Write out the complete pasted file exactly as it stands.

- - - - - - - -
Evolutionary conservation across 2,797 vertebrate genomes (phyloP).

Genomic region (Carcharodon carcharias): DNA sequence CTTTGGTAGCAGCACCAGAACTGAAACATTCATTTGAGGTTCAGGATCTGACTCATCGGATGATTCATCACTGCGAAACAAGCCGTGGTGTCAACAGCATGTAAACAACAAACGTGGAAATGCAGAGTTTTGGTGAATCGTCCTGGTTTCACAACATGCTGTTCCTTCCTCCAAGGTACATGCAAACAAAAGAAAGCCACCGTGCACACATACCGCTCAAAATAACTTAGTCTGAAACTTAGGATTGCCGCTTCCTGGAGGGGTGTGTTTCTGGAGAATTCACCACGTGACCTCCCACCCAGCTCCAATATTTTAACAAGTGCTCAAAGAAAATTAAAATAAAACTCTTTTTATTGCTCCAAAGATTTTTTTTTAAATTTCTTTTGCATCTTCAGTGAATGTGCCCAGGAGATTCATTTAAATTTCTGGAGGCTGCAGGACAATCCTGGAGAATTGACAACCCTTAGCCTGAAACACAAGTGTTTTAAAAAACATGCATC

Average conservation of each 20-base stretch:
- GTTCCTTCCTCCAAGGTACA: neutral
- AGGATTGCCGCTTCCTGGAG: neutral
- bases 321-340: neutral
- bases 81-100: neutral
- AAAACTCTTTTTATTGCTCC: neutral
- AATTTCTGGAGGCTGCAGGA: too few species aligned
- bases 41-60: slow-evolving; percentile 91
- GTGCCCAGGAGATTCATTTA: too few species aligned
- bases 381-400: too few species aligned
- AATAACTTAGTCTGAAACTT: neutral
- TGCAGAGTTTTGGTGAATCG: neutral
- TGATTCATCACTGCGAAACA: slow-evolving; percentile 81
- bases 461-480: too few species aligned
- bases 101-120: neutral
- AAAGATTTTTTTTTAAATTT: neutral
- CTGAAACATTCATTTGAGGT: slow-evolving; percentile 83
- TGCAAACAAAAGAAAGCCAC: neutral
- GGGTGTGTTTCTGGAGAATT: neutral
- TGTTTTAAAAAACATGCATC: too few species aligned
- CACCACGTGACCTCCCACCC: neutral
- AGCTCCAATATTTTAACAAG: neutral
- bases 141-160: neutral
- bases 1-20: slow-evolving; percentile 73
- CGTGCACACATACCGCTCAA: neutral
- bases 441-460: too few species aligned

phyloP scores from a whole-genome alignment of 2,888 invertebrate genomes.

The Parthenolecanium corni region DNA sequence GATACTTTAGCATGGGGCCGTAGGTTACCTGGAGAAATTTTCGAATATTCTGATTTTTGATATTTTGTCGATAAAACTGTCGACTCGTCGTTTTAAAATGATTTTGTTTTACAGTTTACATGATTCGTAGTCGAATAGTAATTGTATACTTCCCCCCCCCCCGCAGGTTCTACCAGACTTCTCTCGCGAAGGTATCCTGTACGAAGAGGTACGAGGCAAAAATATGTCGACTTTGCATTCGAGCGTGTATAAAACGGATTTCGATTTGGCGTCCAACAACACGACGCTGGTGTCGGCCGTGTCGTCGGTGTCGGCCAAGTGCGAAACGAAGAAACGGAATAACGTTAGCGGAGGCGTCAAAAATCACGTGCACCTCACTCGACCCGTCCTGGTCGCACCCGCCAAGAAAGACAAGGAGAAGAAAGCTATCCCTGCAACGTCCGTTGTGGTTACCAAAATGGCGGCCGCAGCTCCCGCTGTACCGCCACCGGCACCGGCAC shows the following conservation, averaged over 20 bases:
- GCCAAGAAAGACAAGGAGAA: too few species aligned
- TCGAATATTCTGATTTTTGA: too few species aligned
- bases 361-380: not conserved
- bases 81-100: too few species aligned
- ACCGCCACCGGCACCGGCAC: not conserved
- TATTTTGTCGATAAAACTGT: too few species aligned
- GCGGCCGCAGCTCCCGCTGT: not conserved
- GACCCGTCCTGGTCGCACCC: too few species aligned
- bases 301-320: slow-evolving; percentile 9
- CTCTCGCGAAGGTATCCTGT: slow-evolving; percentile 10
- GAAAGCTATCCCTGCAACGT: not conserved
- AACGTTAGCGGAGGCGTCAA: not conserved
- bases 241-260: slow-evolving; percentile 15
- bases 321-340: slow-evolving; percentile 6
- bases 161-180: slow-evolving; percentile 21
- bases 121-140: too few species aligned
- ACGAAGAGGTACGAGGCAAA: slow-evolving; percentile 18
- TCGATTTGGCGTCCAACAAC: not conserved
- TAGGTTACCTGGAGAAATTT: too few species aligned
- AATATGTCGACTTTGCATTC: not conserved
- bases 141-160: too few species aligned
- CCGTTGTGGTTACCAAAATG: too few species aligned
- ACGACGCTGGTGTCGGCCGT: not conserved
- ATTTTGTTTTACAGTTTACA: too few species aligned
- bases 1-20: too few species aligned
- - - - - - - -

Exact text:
Evolutionary conservation across 2,797 vertebrate genomes (phyloP).

Genomic region (Carcharodon carcharias): DNA sequence CTTTGGTAGCAGCACCAGAACTGAAACATTCATTTGAGGTTCAGGATCTGACTCATCGGATGATTCATCACTGCGAAACAAGCCGTGGTGTCAACAGCATGTAAACAACAAACGTGGAAATGCAGAGTTTTGGTGAATCGTCCTGGTTTCACAACATGCTGTTCCTTCCTCCAAGGTACATGCAAACAAAAGAAAGCCACCGTGCACACATACCGCTCAAAATAACTTAGTCTGAAACTTAGGATTGCCGCTTCCTGGAGGGGTGTGTTTCTGGAGAATTCACCACGTGACCTCCCACCCAGCTCCAATATTTTAACAAGTGCTCAAAGAAAATTAAAATAAAACTCTTTTTATTGCTCCAAAGATTTTTTTTTAAATTTCTTTTGCATCTTCAGTGAATGTGCCCAGGAGATTCATTTAAATTTCTGGAGGCTGCAGGACAATCCTGGAGAATTGACAACCCTTAGCCTGAAACACAAGTGTTTTAAAAAACATGCATC

Average conservation of each 20-base stretch:
- GTTCCTTCCTCCAAGGTACA: neutral
- AGGATTGCCGCTTCCTGGAG: neutral
- bases 321-340: neutral
- bases 81-100: neutral
- AAAACTCTTTTTATTGCTCC: neutral
- AATTTCTGGAGGCTGCAGGA: too few species aligned
- bases 41-60: slow-evolving; percentile 91
- GTGCCCAGGAGATTCATTTA: too few species aligned
- bases 381-400: too few species aligned
- AATAACTTAGTCTGAAACTT: neutral
- TGCAGAGTTTTGGTGAATCG: neutral
- TGATTCATCACTGCGAAACA: slow-evolving; percentile 81
- bases 461-480: too few species aligned
- bases 101-120: neutral
- AAAGATTTTTTTTTAAATTT: neutral
- CTGAAACATTCATTTGAGGT: slow-evolving; percentile 83
- TGCAAACAAAAGAAAGCCAC: neutral
- GGGTGTGTTTCTGGAGAATT: neutral
- TGTTTTAAAAAACATGCATC: too few species aligned
- CACCACGTGACCTCCCACCC: neutral
- AGCTCCAATATTTTAACAAG: neutral
- bases 141-160: neutral
- bases 1-20: slow-evolving; percentile 73
- CGTGCACACATACCGCTCAA: neutral
- bases 441-460: too few species aligned

phyloP scores from a whole-genome alignment of 2,888 invertebrate genomes.

The Parthenolecanium corni region DNA sequence GATACTTTAGCATGGGGCCGTAGGTTACCTGGAGAAATTTTCGAATATTCTGATTTTTGATATTTTGTCGATAAAACTGTCGACTCGTCGTTTTAAAATGATTTTGTTTTACAGTTTACATGATTCGTAGTCGAATAGTAATTGTATACTTCCCCCCCCCCCGCAGGTTCTACCAGACTTCTCTCGCGAAGGTATCCTGTACGAAGAGGTACGAGGCAAAAATATGTCGACTTTGCATTCGAGCGTGTATAAAACGGATTTCGATTTGGCGTCCAACAACACGACGCTGGTGTCGGCCGTGTCGTCGGTGTCGGCCAAGTGCGAAACGAAGAAACGGAATAACGTTAGCGGAGGCGTCAAAAATCACGTGCACCTCACTCGACCCGTCCTGGTCGCACCCGCCAAGAAAGACAAGGAGAAGAAAGCTATCCCTGCAACGTCCGTTGTGGTTACCAAAATGGCGGCCGCAGCTCCCGCTGTACCGCCACCGGCACCGGCAC shows the following conservation, averaged over 20 bases:
- GCCAAGAAAGACAAGGAGAA: too few species aligned
- TCGAATATTCTGATTTTTGA: too few species aligned
- bases 361-380: not conserved
- bases 81-100: too few species aligned
- ACCGCCACCGGCACCGGCAC: not conserved
- TATTTTGTCGATAAAACTGT: too few species aligned
- GCGGCCGCAGCTCCCGCTGT: not conserved
- GACCCGTCCTGGTCGCACCC: too few species aligned
- bases 301-320: slow-evolving; percentile 9
- CTCTCGCGAAGGTATCCTGT: slow-evolving; percentile 10
- GAAAGCTATCCCTGCAACGT: not conserved
- AACGTTAGCGGAGGCGTCAA: not conserved
- bases 241-260: slow-evolving; percentile 15
- bases 321-340: slow-evolving; percentile 6
- bases 161-180: slow-evolving; percentile 21
- bases 121-140: too few species aligned
- ACGAAGAGGTACGAGGCAAA: slow-evolving; percentile 18
- TCGATTTGGCGTCCAACAAC: not conserved
- TAGGTTACCTGGAGAAATTT: too few species aligned
- AATATGTCGACTTTGCATTC: not conserved
- bases 141-160: too few species aligned
- CCGTTGTGGTTACCAAAATG: too few species aligned
- ACGACGCTGGTGTCGGCCGT: not conserved
- ATTTTGTTTTACAGTTTACA: too few species aligned
- bases 1-20: too few species aligned